You can find Michèle at her Twitter account.

Candace Robb

I am on a mission to jettison the clichés about women in the late middle ages through story. So far I’ve written 21 historical novels set in the 14th century, 19 of them crime novels and two fictional biographies, and in all I hope to show that strong women aren’t a modern phenomenon, but are there in the archives. Women took charge of manors and farms when their men went off to war, took over businesses when widowed, or when their husbands were imprisoned, away, incapacitated. Taking charge included defending those manors and businesses as well as managing them. In my Owen Archer crime series (most recent A Choir of Crows) my male sleuth is supported by wise, resourceful women, including his wife Lucie Wilton, an apothecary; his neighbor Bess Merchet, a taverner and innkeeper; and the healer Magda Digby. I took a break from the series to write about two historical figures, Alice Perrers (The King’s Mistress) and Joan of Kent (A Triple Knot). I admired them both, but in writing their stories I came to see how much more controlled women’s lives were in a royal court than among the merchant class in the towns and cities. After writing those I wrote three crime novels about a very independent widow, the merchant and hostess Kate Clifford (most recent A Murdered Peace) before returning to the Owen Archer series.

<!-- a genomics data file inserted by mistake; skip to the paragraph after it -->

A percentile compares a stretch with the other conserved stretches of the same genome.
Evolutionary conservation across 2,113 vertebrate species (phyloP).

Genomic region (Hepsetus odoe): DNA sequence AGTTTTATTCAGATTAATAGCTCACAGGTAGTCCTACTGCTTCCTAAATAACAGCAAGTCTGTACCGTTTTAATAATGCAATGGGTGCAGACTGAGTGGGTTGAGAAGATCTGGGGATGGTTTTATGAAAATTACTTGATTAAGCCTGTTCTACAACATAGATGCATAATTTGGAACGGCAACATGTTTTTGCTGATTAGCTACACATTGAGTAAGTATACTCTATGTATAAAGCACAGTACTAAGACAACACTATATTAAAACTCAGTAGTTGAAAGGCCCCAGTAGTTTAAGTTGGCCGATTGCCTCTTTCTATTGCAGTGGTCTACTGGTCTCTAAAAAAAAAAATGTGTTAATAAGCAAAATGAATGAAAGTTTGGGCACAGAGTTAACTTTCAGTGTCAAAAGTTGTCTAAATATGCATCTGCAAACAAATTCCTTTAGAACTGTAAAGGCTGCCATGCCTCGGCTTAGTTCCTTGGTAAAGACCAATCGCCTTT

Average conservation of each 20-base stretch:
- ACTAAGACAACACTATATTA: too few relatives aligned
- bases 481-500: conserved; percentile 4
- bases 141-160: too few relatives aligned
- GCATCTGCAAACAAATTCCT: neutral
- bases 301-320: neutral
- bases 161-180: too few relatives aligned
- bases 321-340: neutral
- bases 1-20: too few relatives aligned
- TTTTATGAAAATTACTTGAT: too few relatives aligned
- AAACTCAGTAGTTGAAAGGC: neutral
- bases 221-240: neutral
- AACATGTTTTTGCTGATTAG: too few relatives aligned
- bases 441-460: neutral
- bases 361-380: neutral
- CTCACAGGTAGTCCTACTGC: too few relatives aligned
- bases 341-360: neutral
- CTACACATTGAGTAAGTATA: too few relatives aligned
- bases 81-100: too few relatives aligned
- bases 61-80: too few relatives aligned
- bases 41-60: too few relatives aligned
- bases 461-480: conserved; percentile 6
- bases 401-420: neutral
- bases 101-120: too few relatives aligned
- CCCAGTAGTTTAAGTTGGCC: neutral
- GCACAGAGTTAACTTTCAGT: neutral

You can find Candace at her website and her Twitter account.

Annie Whitehead

I’ve always been deeply interested in history, but my love of the pre-Conquest era was sparked during my BA(Hons) course when the eminent Medievalist Ann Williams was my tutor. My first novel was To Be A Queen, which tells the story of Aethelflaed, Lady of the Mercians. Whilst researching it I was staggered to discover that no one had written a novel about such a remarkable woman, a queen in all but name. I wrote two further novels, both set primarily in Mercia and, having won awards for nonfiction as well as my fiction, I began to research and write Mercia: The Rise and Fall of a Kingdom (Amberley). Mercia produced many interesting characters, many of them women. I realised that these women had not been afforded their own book and, following a comment from Janina Ramirez, I decided to look at their lives in more detail, expanding my research beyond the Mercian borders. The result was Women of Power in Anglo-Saxon England (Pen & Sword). I continue to write fiction/nonfiction and am pleased to say that I was the inaugural winner of the Historical Writers’ Association/Dorothy Dunnett Prize and am an elected member of the Royal Historical Society. I’ve given talks about Aethelflaed and am due to give one about King Offa, but I can’t help thinking that his wife is the more interesting – the only woman we know of from the period to have coins minted in her name. Now that’s where the stories are, and that’s the appeal for me!

You can find Annie at her website, her Twitter, her Facebook and her Amazon page.

A huge thank you to all of the historians who have spoken to us today! I hope you have discovered a new author today whose work interests you, and have added plenty of books to your ‘to-read’ pile! Remember to check back next week for our second part, and you can find my own book, Royal Witches in all major book stores. You can also have a look at some of the blog posts I’ve written about women’s history via the tag on my blog here.

Previous Blog Post: A Brief History of Chess

You may like: Women of Just History Posts: International Women’s Day 2018

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In the fifteenth century, lines between science and magic were blurred. Read the real stories of four women in the English Royal Family who were accused of practising witchcraft in order to influence or kill the king.